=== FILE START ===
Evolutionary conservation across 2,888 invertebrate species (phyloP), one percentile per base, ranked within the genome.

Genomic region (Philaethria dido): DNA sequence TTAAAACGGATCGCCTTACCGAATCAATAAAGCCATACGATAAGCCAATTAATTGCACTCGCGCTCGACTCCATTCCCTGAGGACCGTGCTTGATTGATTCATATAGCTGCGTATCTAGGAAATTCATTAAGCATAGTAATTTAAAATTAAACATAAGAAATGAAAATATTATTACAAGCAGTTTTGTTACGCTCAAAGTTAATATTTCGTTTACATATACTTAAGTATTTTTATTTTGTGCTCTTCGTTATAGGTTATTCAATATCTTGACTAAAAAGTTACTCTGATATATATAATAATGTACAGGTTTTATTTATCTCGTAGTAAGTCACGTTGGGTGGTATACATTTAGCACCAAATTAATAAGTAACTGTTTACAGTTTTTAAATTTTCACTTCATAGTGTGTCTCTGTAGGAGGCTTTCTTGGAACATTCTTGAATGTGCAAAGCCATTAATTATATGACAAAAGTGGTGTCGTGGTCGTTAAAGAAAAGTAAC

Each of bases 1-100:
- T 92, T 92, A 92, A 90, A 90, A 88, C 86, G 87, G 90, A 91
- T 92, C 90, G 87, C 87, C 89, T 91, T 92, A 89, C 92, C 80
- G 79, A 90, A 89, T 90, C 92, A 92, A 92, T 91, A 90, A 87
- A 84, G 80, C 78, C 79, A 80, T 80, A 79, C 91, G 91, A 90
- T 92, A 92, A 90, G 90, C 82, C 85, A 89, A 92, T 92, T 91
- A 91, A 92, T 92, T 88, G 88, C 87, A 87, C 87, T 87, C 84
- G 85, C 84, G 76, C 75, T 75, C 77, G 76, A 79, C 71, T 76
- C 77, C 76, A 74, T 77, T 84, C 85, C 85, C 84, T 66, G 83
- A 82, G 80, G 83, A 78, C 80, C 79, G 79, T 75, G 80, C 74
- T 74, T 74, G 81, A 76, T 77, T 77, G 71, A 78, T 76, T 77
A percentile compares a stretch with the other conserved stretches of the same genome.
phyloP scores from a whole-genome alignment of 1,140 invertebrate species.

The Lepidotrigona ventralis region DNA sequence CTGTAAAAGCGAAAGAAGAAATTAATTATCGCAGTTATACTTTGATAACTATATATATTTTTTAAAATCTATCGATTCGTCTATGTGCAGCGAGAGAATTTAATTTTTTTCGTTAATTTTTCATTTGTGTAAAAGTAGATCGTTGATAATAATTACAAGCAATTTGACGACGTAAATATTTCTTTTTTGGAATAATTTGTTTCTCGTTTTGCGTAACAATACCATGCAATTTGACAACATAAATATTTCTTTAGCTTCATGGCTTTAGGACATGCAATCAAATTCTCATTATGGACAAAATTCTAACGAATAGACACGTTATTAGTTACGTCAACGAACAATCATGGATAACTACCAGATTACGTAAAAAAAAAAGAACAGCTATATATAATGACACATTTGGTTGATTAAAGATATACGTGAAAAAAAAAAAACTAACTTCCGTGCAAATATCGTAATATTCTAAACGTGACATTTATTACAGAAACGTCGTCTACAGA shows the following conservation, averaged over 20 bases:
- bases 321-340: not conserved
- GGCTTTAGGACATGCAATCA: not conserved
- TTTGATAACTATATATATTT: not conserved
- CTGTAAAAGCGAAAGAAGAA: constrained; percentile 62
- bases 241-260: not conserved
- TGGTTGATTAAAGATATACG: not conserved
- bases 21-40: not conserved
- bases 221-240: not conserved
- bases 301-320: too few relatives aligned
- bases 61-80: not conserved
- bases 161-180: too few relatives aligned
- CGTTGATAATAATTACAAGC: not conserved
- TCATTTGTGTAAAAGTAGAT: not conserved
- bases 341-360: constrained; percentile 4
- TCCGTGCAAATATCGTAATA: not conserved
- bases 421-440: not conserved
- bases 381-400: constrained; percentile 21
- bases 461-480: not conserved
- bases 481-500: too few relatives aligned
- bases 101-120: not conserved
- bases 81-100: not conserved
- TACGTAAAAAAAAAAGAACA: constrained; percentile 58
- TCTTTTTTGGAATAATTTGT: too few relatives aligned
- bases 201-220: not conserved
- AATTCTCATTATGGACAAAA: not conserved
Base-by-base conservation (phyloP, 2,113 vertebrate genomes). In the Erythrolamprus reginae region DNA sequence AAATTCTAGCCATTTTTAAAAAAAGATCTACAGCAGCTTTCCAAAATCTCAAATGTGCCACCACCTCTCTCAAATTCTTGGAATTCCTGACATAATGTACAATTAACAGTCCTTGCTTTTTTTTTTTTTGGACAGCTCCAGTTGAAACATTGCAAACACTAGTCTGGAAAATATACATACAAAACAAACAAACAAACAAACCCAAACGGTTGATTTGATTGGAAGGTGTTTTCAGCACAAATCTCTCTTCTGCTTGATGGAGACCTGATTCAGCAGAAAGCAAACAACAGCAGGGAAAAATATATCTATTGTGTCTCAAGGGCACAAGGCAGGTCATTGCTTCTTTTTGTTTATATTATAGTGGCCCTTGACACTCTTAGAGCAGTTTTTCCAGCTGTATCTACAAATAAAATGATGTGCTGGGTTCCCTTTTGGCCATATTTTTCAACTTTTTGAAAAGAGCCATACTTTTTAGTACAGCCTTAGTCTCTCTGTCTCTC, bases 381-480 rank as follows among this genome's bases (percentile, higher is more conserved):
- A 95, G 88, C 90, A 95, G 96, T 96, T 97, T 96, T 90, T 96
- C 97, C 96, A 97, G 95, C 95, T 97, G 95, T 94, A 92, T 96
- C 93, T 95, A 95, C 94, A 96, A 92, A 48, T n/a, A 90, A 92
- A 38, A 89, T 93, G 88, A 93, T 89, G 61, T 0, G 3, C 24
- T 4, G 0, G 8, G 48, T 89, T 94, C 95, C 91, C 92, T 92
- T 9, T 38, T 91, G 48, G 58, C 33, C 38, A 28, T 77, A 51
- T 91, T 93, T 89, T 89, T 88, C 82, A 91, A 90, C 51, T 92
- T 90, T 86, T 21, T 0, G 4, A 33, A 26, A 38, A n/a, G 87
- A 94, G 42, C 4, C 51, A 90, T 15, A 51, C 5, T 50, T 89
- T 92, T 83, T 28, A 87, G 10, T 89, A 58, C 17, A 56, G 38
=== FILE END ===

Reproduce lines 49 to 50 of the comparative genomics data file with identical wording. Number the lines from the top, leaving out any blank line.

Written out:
- T 91, T 93, T 89, T 89, T 88, C 82, A 91, A 90, C 51, T 92
- T 90, T 86, T 21, T 0, G 4, A 33, A 26, A 38, A n/a, G 87